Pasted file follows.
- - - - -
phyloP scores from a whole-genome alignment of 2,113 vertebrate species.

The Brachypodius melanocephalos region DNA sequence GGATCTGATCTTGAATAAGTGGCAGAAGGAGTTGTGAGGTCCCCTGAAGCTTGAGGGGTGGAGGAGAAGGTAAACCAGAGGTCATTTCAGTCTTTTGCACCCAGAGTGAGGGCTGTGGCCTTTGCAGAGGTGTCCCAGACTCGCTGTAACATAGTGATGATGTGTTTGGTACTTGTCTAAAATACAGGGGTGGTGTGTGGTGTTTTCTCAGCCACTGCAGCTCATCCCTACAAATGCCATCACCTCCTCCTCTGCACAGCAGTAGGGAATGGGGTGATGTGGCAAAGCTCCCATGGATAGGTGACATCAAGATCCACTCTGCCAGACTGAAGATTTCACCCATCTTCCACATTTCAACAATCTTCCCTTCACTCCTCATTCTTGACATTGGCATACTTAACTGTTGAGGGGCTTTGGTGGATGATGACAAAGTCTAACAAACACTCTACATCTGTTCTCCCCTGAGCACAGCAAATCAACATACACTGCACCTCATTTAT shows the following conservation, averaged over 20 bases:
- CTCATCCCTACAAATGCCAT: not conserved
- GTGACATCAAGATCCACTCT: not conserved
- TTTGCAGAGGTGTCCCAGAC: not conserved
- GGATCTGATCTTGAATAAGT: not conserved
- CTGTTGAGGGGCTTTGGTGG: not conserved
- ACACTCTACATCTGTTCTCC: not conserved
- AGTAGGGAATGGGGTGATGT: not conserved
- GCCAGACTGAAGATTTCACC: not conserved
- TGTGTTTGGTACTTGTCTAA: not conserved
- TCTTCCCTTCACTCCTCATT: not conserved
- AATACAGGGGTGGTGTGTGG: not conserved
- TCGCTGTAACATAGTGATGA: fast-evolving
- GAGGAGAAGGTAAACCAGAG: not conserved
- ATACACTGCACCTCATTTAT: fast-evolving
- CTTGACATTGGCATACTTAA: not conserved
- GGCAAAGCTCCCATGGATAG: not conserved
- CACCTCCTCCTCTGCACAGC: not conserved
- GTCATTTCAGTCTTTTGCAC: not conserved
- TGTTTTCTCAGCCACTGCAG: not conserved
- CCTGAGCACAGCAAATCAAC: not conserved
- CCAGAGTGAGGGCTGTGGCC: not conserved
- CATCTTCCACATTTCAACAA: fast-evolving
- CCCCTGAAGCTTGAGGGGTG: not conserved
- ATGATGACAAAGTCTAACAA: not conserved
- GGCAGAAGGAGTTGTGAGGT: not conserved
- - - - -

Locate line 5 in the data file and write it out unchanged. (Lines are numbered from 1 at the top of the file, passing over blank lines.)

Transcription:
- TTTGCAGAGGTGTCCCAGAC: not conserved